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I read an amazing allegory of the film Gravity in IMDB and I believe every scene in Gravity does symbolizes something.

So at the last of the movie Stone got a radio-connection from Earth. But unfortunately that wasn't from NASA. But from a mere man. Stone requested the man to make his dogs bark. Then Stone also barked with the dogs' sound. So what does it symbolize?

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I haven't seen the movie only read the plot but this sounds like she/he is happy to hear such a simple thing like a dog's barking again. I'll probably watch the movie within the next week and write back here then. –  user2176127 Jan 5 at 0:26
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There are many things symbolised in the radio conversation with Aningaaq (an Inuit somewhere in the middle of an arctic wilderness). Some are more apparent if you watch the conversation from Aningaaq's side which, amazingly, was filmed as an add-on to the movie by Jonas Cuaron (son of the director and co-writer). The short movie can be seen here.

I'd say that the key theme from Stone's point of view is the balance between hope and despair. She has finally been able to contact someone, though they can't really communicate. But she does get to hear another voice before she is doomed to die. It may be her last chance to hear another person talk. There is a tension between the human contact and the possibility it will be her last human contact. During the conversation she encourages Aningaaq to make his dogs bark: she can't communicate effectively with the inuit, but dogs have a common language: she can howl at them, they can howl back. It's a little corny but it seems to work.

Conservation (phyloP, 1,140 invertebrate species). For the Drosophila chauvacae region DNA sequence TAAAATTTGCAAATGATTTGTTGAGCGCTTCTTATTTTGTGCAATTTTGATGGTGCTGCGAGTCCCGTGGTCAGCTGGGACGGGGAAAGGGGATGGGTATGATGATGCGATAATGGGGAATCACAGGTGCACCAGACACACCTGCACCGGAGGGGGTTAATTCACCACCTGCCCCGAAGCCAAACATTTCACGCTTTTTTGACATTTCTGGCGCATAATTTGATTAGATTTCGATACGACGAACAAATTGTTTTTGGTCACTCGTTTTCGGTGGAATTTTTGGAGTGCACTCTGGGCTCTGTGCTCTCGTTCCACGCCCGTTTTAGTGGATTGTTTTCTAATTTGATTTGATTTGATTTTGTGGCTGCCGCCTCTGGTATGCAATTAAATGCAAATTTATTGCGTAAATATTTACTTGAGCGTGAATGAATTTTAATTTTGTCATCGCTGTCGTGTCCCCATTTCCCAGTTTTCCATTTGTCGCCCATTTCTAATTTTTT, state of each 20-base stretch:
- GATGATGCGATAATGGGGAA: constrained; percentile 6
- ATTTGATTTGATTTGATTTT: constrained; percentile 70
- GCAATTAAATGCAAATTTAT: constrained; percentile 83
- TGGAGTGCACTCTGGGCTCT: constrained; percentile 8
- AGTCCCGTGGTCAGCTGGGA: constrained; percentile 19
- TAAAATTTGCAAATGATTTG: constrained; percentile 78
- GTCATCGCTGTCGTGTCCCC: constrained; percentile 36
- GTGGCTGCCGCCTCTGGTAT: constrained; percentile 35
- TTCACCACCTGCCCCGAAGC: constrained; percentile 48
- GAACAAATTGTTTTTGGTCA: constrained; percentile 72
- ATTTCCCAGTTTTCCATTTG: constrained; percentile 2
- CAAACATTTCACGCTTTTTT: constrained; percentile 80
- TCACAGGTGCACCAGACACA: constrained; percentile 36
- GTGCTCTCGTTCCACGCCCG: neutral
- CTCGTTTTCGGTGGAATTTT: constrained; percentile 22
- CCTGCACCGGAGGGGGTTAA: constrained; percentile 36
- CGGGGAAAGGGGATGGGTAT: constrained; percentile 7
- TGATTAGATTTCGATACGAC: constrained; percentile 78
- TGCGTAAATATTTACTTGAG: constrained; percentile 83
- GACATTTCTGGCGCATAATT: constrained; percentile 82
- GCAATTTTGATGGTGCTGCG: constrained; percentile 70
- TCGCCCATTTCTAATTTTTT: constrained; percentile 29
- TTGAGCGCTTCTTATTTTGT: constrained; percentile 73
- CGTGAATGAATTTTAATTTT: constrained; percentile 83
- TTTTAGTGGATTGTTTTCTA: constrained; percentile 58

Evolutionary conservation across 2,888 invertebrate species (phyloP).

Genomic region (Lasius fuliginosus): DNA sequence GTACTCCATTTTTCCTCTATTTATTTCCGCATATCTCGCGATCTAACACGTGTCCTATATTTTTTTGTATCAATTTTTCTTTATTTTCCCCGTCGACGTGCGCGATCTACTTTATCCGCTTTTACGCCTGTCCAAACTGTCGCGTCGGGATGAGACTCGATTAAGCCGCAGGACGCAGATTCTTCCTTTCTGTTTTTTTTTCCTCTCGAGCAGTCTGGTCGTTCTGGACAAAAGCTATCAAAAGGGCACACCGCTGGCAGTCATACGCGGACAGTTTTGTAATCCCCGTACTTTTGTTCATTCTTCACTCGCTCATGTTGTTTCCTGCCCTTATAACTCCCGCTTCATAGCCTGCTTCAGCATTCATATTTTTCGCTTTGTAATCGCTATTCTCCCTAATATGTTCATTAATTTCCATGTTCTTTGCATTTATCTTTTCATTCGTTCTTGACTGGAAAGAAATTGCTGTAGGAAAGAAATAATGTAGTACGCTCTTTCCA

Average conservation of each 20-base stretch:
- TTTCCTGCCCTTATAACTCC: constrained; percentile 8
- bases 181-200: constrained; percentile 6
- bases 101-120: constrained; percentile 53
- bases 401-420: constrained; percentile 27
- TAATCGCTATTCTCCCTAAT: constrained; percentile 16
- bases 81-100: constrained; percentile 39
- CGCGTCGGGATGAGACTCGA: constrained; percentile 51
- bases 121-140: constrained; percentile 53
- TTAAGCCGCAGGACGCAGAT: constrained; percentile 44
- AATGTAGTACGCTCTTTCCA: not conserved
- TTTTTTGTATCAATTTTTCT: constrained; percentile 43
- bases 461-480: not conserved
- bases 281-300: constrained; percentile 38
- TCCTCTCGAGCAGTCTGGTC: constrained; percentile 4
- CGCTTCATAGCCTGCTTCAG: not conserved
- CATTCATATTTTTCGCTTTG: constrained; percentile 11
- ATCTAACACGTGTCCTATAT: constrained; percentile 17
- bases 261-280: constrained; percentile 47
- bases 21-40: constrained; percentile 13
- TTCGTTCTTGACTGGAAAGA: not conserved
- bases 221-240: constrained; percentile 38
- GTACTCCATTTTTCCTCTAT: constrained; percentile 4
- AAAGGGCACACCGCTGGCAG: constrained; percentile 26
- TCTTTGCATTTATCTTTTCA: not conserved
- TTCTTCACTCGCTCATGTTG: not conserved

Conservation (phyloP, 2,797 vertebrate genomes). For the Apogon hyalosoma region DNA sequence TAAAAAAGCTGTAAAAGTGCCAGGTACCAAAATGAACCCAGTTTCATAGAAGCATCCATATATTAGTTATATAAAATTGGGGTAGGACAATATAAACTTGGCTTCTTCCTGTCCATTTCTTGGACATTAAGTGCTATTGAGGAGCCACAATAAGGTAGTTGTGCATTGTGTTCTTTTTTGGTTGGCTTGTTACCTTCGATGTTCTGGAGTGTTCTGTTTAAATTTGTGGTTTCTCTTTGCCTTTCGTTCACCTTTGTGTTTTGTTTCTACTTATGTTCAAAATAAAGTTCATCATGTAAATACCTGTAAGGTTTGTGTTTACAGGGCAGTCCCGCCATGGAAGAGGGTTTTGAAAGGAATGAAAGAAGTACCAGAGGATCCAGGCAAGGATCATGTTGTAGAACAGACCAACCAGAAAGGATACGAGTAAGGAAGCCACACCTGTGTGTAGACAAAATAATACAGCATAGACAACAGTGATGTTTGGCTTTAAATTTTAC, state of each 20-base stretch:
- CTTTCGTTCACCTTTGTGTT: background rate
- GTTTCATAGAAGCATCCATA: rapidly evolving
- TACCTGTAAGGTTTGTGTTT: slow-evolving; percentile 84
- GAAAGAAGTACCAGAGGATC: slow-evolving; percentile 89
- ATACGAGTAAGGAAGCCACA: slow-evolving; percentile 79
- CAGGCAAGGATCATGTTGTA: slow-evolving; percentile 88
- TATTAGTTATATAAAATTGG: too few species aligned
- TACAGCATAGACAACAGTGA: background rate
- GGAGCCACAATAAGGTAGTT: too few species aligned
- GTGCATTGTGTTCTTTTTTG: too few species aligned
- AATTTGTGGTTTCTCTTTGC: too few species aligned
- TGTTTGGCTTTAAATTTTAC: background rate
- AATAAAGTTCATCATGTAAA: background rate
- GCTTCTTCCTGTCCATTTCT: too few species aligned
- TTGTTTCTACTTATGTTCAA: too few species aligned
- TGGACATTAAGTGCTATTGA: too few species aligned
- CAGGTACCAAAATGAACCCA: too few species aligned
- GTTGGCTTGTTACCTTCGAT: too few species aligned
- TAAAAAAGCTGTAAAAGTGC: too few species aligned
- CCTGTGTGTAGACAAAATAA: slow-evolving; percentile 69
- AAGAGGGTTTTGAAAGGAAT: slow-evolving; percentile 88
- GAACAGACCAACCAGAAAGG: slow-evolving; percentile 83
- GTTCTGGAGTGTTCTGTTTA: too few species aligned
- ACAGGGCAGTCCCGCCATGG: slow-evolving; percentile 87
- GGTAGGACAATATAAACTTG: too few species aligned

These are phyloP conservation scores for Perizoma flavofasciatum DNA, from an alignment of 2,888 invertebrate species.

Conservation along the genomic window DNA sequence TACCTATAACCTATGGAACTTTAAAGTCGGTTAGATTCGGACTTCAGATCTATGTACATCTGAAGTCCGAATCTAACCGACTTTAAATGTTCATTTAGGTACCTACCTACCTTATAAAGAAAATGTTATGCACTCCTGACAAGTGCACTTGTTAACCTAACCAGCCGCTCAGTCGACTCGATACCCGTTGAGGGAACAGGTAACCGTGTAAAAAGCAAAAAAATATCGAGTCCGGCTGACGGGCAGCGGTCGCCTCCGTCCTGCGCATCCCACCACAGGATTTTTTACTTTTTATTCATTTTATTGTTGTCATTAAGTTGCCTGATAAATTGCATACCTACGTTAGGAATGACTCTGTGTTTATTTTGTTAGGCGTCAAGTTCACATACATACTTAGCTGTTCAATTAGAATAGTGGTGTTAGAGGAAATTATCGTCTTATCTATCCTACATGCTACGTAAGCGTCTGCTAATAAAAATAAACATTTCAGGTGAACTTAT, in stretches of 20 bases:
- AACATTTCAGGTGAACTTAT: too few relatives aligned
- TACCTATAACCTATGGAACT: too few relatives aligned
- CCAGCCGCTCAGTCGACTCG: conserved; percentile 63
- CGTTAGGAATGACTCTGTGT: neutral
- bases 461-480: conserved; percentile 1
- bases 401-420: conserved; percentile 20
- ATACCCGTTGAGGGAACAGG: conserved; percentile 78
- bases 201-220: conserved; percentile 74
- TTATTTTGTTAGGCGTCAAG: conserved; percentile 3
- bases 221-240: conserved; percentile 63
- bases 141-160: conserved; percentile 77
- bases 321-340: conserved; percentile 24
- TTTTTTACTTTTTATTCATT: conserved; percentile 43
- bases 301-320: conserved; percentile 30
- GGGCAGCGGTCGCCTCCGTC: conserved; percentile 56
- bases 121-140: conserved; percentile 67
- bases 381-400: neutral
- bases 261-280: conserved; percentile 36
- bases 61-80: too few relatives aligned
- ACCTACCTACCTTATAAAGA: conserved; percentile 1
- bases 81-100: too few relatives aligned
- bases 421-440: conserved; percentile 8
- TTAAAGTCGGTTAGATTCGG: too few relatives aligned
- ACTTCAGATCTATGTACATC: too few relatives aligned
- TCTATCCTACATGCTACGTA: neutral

If you watch from Aningaaq's point of view another theme emerges. The original howl was from an old dog now in severe pain. The inuit is agonising about having to kill the dog as an act of mercy. Stone obviously can't understand this part of the conversation. But it adds a strange atmosphere to the short account from his point of view.

Stone also hears the sound of a baby crying, which she finds affecting. What the whole experience does to her mentality is unclear, but one possible role the scene plays is breaking her from a mood where she is resigned to her fate to one where the possibility of seeing earth again is worth fighting for. Even an incomprehensible muddled conversation is better than never having a conversation again.

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The angle with the doomed dog is an interesting one. Wow, I didn't know about the Aningaaq movie at all (and I wonder if there are more interesting cross-referential questions hidden in it). –  Napoleon Wilson Jan 5 at 16:24
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Well, I would say she was just drifting off a bit at this point. She reached someone on the radio, just to realize that it was an unkown man that couldn't understand a word she was saying. In addition to this she was out of fuel and without any hope to get home again. She was at this point already preparing to die out there and was rather content with it.

So she was just happy to hear some human voice at the end of all hope (similar to user2176127's comment), be it just a remote man in Greenland (or wherever Aningaaq was from). So I'd say she was just joking around a bit with him and trying to make some simple conversation, maybe even to supress the thoughts about her serious situation and her supposed end. It was both a sign of her arrangement with her nearing end as well as of the desparation she probably wanted to hide with this little playing around.

So much to the reasons for her behaviour but I'm not sure there is really anything deeper to this situation (but am still looking forward to other possible answers).

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